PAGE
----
The increasing impacts and effects of climate change are acting as a threat multiplier of violent conflict and fragility, in turn leading to the emergence and growth of non-state armed groups.
These are the findings from a new report published by leading independent think tank adelphi. The new report, Insurgency, Terrorism and Organised Crime in a Warming Climate – Analysing the Links Between Climate Change and Non-State Armed Groups, attempts to analyze the role climate change has in creating and fueling the actions of non-state armed groups (NSAG). The report starts off by noting that climate change does not have a linear impact on a country or region’s fragility and violent conflict, but rather acts as a threat multiplier — where there is already other existing risks and pressures such as population growth, urbanization, environmental degradation, and rising socio-economic inequalities, climate change acts to heighten and intensify these issues with its own series of risks, such as water accessibility, dangerous weather events, etc..
Obviously, those states already suffering from fragility and violent conflict are particularly affected by the effects of climate change, but the report also found that “seemingly stable states can be overburdened by the combined pressure of climate change” and other issues.
The report identifies two main mechanisms by which climate change acts to facilitate the rise and growth of NSAGs. First, climate change serves to contribute to fragility by contributing to conflicts based around natural resources and livelihood insecurity. “NSAGs proliferate and can operate more easily in these fragile and conflict-affected environments where the state has little to no authority (‘ungoverned space’) and is lacking legitimacy,” the authors of the report note.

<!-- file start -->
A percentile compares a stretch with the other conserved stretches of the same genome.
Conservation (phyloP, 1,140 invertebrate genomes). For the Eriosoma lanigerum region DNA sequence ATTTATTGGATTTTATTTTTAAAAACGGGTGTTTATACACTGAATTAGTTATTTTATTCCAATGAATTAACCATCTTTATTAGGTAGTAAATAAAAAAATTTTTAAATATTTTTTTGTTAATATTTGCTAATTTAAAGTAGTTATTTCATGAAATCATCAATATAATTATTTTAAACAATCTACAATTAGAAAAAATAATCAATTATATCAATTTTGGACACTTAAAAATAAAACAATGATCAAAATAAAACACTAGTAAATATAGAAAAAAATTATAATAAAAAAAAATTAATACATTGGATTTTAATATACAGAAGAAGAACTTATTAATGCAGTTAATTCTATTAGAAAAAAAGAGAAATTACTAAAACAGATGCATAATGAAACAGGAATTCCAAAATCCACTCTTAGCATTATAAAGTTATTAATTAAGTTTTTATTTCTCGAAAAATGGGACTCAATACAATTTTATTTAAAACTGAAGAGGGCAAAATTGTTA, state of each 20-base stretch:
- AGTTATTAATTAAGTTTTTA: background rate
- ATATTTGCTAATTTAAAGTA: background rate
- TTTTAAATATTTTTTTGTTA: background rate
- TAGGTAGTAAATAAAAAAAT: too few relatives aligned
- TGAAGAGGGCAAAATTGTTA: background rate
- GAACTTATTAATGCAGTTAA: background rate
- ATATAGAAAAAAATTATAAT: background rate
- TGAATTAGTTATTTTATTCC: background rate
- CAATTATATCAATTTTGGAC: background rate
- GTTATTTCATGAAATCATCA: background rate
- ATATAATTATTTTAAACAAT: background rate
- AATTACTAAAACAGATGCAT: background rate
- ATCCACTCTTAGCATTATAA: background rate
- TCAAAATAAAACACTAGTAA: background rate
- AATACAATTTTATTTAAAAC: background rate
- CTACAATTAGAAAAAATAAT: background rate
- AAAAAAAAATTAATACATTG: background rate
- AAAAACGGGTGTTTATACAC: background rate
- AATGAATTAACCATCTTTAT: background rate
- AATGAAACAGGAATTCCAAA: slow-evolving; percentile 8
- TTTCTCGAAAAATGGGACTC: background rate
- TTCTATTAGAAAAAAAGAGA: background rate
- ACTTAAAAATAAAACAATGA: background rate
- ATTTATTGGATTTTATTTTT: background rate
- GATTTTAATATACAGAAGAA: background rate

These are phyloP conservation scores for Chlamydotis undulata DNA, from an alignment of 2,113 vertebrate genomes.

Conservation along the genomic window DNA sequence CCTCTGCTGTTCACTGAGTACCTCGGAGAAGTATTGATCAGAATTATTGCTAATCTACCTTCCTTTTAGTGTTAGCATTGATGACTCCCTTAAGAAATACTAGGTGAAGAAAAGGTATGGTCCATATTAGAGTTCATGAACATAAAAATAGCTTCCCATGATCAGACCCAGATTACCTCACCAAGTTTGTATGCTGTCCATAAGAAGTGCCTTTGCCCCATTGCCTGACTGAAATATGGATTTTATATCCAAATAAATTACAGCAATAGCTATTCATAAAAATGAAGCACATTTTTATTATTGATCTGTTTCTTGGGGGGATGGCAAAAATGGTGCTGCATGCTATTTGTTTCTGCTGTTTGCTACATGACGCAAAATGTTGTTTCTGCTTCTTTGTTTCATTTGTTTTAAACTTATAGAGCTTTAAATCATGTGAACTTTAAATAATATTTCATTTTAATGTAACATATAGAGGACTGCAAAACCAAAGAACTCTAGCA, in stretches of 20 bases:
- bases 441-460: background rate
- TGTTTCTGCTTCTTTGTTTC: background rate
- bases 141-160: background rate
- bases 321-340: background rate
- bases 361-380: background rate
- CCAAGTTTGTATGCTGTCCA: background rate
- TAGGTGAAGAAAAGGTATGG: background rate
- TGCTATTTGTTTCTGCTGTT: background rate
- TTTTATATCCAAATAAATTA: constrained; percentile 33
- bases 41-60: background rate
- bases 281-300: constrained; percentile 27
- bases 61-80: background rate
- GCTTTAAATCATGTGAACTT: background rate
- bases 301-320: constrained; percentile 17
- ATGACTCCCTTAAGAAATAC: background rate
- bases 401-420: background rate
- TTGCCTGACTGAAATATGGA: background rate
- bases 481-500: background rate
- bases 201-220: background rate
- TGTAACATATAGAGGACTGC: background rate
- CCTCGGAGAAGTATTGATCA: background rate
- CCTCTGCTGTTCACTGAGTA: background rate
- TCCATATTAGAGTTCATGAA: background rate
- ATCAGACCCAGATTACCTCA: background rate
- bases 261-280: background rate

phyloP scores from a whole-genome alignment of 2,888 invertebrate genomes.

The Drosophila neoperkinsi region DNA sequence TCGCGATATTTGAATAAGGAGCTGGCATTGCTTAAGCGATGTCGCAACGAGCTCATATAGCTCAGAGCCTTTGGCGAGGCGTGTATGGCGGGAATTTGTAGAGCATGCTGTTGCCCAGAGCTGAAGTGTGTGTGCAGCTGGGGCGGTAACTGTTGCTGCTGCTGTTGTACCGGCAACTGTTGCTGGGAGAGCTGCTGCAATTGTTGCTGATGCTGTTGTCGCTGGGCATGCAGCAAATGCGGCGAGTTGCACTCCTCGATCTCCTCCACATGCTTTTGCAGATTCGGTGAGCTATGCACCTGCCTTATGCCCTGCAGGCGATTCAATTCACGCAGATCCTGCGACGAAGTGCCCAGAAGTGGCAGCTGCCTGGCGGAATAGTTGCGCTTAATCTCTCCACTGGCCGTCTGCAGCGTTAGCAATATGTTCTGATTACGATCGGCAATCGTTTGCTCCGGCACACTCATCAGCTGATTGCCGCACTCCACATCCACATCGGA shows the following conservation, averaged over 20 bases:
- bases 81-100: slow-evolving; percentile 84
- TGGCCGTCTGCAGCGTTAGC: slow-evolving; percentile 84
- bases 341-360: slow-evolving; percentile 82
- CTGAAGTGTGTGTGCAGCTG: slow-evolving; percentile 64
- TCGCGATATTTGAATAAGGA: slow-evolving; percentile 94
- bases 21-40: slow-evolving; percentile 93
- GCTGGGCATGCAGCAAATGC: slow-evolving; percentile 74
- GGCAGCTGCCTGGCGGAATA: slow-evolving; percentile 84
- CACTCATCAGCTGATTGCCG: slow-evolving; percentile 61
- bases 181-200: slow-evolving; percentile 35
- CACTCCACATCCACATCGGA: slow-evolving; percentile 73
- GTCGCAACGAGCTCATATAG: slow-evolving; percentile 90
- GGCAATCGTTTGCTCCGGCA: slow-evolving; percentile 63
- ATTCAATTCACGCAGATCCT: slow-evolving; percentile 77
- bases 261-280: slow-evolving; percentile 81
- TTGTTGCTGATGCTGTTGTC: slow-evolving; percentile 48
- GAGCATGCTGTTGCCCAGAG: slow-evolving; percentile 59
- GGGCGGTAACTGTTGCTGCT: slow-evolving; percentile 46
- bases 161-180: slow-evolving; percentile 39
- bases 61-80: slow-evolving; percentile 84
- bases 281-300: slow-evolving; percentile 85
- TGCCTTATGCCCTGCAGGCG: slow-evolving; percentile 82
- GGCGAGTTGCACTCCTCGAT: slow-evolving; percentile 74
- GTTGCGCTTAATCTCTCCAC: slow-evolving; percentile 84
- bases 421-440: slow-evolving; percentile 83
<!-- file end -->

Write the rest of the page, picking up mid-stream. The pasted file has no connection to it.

Secondly, climate change has increasingly negative impacts on the livelihoods of people in many countries and regions, such as increasing food insecurity and water and land scarcities. This in turn leads to the affected populations growing more vulnerable to negative climate impacts, as well as being more vulnerable to recruitment by NSAGs who can offer a semblance of livelihood and economic incentives.
The report is based on four case studies “that span the whole spectrum of NSAGs and patterns of violence, conflict, and fragility” and helps explore in depth the role that NSAGs are playing in the larger dynamic of climate change and fragility. One of the interesting findings from the report is the way that NSAGs are leveraging the increasingly fragile environments, using natural resources as a weapon of war — such as refusing access to water or inhibiting access to natural resources.
However, instead of simply analyzing and pointing out the impacts climate change is having on conflict and fragility, the authors of the report also outline ways in which foreign policy makers can work to address the challenges of NSAGs and help to build more resilient states and societies that are able to turn their backs on NSAGs. According to the report, the key to building these resilient states and societies “will be to more effectively link climate change adaptation, development and humanitarian aid, and peace-building and conflict prevention.”
Image Credit: Afghanistan Matters, via Flickr
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